Judge Deals Setback to Key Trump Policy Limiting Asylum

Jul 2, 2020
10:20 AM

FILE – In this Thursday, September 26, 2019 file photo asylum seekers in Tijuana, Mexico, listen to names being called from a waiting list to claim asylum at a border crossing in San Diego. (AP Photo/Elliot Spagat, File)

SAN DIEGO (AP) — A federal judge has knocked down a cornerstone border policy of the Trump administration that denies asylum to people who travel through other countries to reach the U.S.-Mexico border without first seeking protection in those countries.

U.S. District Judge Timothy Kelly ruled that authorities violated federal rule-making procedures by not seeking public feedback before putting the policy into effect in July 2019.

The impact of Kelly’s ruling is diminished by a coronavirus pandemic-related measure that was imposed in March to quickly expel people who cross the border illegally and block asylum-seekers at official crossings. In May, the administration extended the measure indefinitely, relying on a little-known public health law to prevent the spread of the disease.

The administration could appeal. Asked to comment Wednesday, the Justice Department said in a statement that the court’s ruling was based on procedural claims and not about the policy’s substance. The Homeland Security Department said it strongly disagreed with the decision and was considering options.

Kelly, who was appointed by President Donald Trump, ruled Tuesday in Washington that Homeland Security officials failed to justify why they avoided seeking and responding to public comments as required under rule-making.

In a similar vein last month, the Supreme Court refused to let the administration end the Deferred Action for Childhood Arrivals program to shield 650,000 young people from deportation, deciding the case on procedural steps.

In his 52-page ruling, Kelly dismissed arguments that quick action was needed to avoid a dramatic surge of asylum-seekers at the border, saying evidence was lacking. He also disagreed that the administration was justified under its authority to set foreign policy.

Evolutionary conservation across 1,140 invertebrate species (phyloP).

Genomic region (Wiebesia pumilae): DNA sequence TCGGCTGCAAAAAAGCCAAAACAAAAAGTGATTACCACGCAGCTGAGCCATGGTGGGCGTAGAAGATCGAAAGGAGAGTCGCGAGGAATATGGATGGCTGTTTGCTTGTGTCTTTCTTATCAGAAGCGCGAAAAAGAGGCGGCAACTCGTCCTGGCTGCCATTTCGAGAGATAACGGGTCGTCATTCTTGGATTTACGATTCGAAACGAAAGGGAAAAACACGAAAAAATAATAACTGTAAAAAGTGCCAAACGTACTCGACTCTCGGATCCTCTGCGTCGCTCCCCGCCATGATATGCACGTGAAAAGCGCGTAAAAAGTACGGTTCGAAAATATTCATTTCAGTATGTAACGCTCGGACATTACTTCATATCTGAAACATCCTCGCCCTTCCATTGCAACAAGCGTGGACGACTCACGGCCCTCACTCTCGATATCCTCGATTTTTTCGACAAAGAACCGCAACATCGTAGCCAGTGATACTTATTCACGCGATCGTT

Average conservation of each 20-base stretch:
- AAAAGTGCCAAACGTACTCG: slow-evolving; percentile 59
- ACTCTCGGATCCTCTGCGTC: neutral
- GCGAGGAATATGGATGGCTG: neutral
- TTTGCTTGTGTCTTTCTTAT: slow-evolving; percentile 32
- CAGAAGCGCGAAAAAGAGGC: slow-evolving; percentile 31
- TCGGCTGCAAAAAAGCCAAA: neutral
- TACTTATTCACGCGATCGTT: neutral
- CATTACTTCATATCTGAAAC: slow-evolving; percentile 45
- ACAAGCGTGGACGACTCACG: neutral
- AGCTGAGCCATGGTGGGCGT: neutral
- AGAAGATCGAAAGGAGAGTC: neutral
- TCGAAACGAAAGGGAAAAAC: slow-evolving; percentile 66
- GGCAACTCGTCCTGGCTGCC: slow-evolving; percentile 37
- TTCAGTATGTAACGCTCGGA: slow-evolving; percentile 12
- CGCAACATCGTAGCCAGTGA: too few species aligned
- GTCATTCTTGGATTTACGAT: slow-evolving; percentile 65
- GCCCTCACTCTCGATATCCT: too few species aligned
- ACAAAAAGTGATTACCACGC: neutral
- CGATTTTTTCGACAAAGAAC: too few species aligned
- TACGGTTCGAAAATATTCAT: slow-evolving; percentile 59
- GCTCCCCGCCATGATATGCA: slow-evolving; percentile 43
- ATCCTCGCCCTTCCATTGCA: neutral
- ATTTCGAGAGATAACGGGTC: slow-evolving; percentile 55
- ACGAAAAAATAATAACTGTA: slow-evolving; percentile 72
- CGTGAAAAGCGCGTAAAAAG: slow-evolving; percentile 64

In September, the Supreme Court lifted a nationwide halt to the policy that was imposed by a federal judge in another case that is currently before a panel in the 9th U.S. Circuit Court of Appeals. Kelly said he was unmoved by the high court’s action, which didn’t provide an explanation.

“At bottom, the Court can glean little from the Supreme Court’s one-paragraph order other than that a majority of Justices believed the factors meriting a stay were satisfied,” Kelly wrote.

The administration has been relentless in rewriting rules of asylum, saying the system is rife with abuse. The rule at issue denies asylum to people who pass through another country on the way to the U.S.-Mexico border without first seeking protection in that country and being denied.

Critics of the administration’s policy hailed the ruling, with Mitchell Reich, an attorney at Hogan Lovells who argued the case, calling it a “massive victory for asylum-seekers and the rule of law.”

“Judge Kelly rightly concluded that the administration failed to do its homework in issuing this rule,” Reich said. “It didn’t hear from interested parties, and it didn’t give any remotely satisfactory explanation for ignoring normal administrative procedures.”

The lawsuit was brought by Capital Area Immigrants’ Rights Coalition, Human Rights First, Refugee and Immigrant Center for Education and Legal Services (RAICES) and nine asylum-seekers. It was consolidated with a case brought by the Tahirih Justice Center.